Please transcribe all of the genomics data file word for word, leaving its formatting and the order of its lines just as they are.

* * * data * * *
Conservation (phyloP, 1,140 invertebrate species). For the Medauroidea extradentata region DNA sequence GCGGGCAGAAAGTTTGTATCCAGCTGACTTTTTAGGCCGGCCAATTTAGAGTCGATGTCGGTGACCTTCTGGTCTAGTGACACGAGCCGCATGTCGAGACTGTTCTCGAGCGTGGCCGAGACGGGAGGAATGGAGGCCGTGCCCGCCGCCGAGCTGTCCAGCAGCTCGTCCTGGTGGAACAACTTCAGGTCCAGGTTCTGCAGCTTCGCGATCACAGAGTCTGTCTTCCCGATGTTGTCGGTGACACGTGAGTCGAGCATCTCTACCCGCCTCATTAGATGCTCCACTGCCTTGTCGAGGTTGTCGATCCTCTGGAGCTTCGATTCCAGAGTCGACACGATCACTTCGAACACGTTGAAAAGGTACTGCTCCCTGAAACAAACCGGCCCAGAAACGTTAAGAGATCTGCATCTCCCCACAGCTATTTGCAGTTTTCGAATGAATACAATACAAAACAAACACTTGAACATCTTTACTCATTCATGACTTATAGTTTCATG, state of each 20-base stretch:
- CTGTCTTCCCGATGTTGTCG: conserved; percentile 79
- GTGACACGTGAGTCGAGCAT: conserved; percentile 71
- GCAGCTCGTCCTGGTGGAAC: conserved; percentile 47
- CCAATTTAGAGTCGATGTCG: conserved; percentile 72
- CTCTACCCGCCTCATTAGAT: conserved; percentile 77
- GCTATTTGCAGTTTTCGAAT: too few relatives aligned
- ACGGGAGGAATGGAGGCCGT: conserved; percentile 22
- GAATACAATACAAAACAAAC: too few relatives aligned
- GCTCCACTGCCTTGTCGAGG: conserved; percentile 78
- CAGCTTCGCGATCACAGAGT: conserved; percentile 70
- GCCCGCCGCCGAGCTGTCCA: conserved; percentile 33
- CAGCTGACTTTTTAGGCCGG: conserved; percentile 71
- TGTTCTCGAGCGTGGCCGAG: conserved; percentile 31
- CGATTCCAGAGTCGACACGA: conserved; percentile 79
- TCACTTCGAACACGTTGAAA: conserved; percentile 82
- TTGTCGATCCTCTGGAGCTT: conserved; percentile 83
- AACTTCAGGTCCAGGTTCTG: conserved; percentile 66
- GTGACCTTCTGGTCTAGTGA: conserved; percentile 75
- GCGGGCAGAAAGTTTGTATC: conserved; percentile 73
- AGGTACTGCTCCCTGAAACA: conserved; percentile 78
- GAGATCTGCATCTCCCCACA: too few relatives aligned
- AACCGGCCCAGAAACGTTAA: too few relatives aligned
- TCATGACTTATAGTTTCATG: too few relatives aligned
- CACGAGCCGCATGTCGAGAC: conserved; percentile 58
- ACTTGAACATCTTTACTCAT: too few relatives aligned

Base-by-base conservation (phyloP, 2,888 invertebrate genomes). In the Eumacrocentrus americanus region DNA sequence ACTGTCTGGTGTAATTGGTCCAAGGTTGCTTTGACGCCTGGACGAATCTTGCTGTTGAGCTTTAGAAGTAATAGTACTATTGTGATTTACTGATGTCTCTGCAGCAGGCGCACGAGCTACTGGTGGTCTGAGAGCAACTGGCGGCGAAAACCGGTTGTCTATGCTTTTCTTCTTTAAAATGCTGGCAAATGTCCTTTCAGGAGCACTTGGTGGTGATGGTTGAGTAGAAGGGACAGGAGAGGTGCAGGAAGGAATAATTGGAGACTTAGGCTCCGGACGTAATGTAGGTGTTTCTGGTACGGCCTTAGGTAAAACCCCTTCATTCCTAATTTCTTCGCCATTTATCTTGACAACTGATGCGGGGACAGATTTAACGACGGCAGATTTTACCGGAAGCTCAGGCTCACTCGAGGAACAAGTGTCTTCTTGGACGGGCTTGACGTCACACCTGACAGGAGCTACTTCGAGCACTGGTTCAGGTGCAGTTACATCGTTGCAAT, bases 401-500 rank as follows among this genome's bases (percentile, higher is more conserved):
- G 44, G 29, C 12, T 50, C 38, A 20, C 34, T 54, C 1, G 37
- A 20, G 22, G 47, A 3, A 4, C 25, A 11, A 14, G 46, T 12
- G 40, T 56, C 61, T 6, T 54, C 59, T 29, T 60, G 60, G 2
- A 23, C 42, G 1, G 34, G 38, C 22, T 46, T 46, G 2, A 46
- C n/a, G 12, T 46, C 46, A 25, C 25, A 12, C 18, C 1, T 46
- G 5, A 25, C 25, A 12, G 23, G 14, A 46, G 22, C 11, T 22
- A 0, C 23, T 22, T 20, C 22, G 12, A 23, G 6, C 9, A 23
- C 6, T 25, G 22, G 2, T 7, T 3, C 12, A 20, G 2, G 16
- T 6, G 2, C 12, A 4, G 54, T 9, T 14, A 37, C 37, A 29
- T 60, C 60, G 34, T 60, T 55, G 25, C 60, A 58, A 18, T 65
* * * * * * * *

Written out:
Conservation (phyloP, 1,140 invertebrate species). For the Medauroidea extradentata region DNA sequence GCGGGCAGAAAGTTTGTATCCAGCTGACTTTTTAGGCCGGCCAATTTAGAGTCGATGTCGGTGACCTTCTGGTCTAGTGACACGAGCCGCATGTCGAGACTGTTCTCGAGCGTGGCCGAGACGGGAGGAATGGAGGCCGTGCCCGCCGCCGAGCTGTCCAGCAGCTCGTCCTGGTGGAACAACTTCAGGTCCAGGTTCTGCAGCTTCGCGATCACAGAGTCTGTCTTCCCGATGTTGTCGGTGACACGTGAGTCGAGCATCTCTACCCGCCTCATTAGATGCTCCACTGCCTTGTCGAGGTTGTCGATCCTCTGGAGCTTCGATTCCAGAGTCGACACGATCACTTCGAACACGTTGAAAAGGTACTGCTCCCTGAAACAAACCGGCCCAGAAACGTTAAGAGATCTGCATCTCCCCACAGCTATTTGCAGTTTTCGAATGAATACAATACAAAACAAACACTTGAACATCTTTACTCATTCATGACTTATAGTTTCATG, state of each 20-base stretch:
- CTGTCTTCCCGATGTTGTCG: conserved; percentile 79
- GTGACACGTGAGTCGAGCAT: conserved; percentile 71
- GCAGCTCGTCCTGGTGGAAC: conserved; percentile 47
- CCAATTTAGAGTCGATGTCG: conserved; percentile 72
- CTCTACCCGCCTCATTAGAT: conserved; percentile 77
- GCTATTTGCAGTTTTCGAAT: too few relatives aligned
- ACGGGAGGAATGGAGGCCGT: conserved; percentile 22
- GAATACAATACAAAACAAAC: too few relatives aligned
- GCTCCACTGCCTTGTCGAGG: conserved; percentile 78
- CAGCTTCGCGATCACAGAGT: conserved; percentile 70
- GCCCGCCGCCGAGCTGTCCA: conserved; percentile 33
- CAGCTGACTTTTTAGGCCGG: conserved; percentile 71
- TGTTCTCGAGCGTGGCCGAG: conserved; percentile 31
- CGATTCCAGAGTCGACACGA: conserved; percentile 79
- TCACTTCGAACACGTTGAAA: conserved; percentile 82
- TTGTCGATCCTCTGGAGCTT: conserved; percentile 83
- AACTTCAGGTCCAGGTTCTG: conserved; percentile 66
- GTGACCTTCTGGTCTAGTGA: conserved; percentile 75
- GCGGGCAGAAAGTTTGTATC: conserved; percentile 73
- AGGTACTGCTCCCTGAAACA: conserved; percentile 78
- GAGATCTGCATCTCCCCACA: too few relatives aligned
- AACCGGCCCAGAAACGTTAA: too few relatives aligned
- TCATGACTTATAGTTTCATG: too few relatives aligned
- CACGAGCCGCATGTCGAGAC: conserved; percentile 58
- ACTTGAACATCTTTACTCAT: too few relatives aligned

Base-by-base conservation (phyloP, 2,888 invertebrate genomes). In the Eumacrocentrus americanus region DNA sequence ACTGTCTGGTGTAATTGGTCCAAGGTTGCTTTGACGCCTGGACGAATCTTGCTGTTGAGCTTTAGAAGTAATAGTACTATTGTGATTTACTGATGTCTCTGCAGCAGGCGCACGAGCTACTGGTGGTCTGAGAGCAACTGGCGGCGAAAACCGGTTGTCTATGCTTTTCTTCTTTAAAATGCTGGCAAATGTCCTTTCAGGAGCACTTGGTGGTGATGGTTGAGTAGAAGGGACAGGAGAGGTGCAGGAAGGAATAATTGGAGACTTAGGCTCCGGACGTAATGTAGGTGTTTCTGGTACGGCCTTAGGTAAAACCCCTTCATTCCTAATTTCTTCGCCATTTATCTTGACAACTGATGCGGGGACAGATTTAACGACGGCAGATTTTACCGGAAGCTCAGGCTCACTCGAGGAACAAGTGTCTTCTTGGACGGGCTTGACGTCACACCTGACAGGAGCTACTTCGAGCACTGGTTCAGGTGCAGTTACATCGTTGCAAT, bases 401-500 rank as follows among this genome's bases (percentile, higher is more conserved):
- G 44, G 29, C 12, T 50, C 38, A 20, C 34, T 54, C 1, G 37
- A 20, G 22, G 47, A 3, A 4, C 25, A 11, A 14, G 46, T 12
- G 40, T 56, C 61, T 6, T 54, C 59, T 29, T 60, G 60, G 2
- A 23, C 42, G 1, G 34, G 38, C 22, T 46, T 46, G 2, A 46
- C n/a, G 12, T 46, C 46, A 25, C 25, A 12, C 18, C 1, T 46
- G 5, A 25, C 25, A 12, G 23, G 14, A 46, G 22, C 11, T 22
- A 0, C 23, T 22, T 20, C 22, G 12, A 23, G 6, C 9, A 23
- C 6, T 25, G 22, G 2, T 7, T 3, C 12, A 20, G 2, G 16
- T 6, G 2, C 12, A 4, G 54, T 9, T 14, A 37, C 37, A 29
- T 60, C 60, G 34, T 60, T 55, G 25, C 60, A 58, A 18, T 65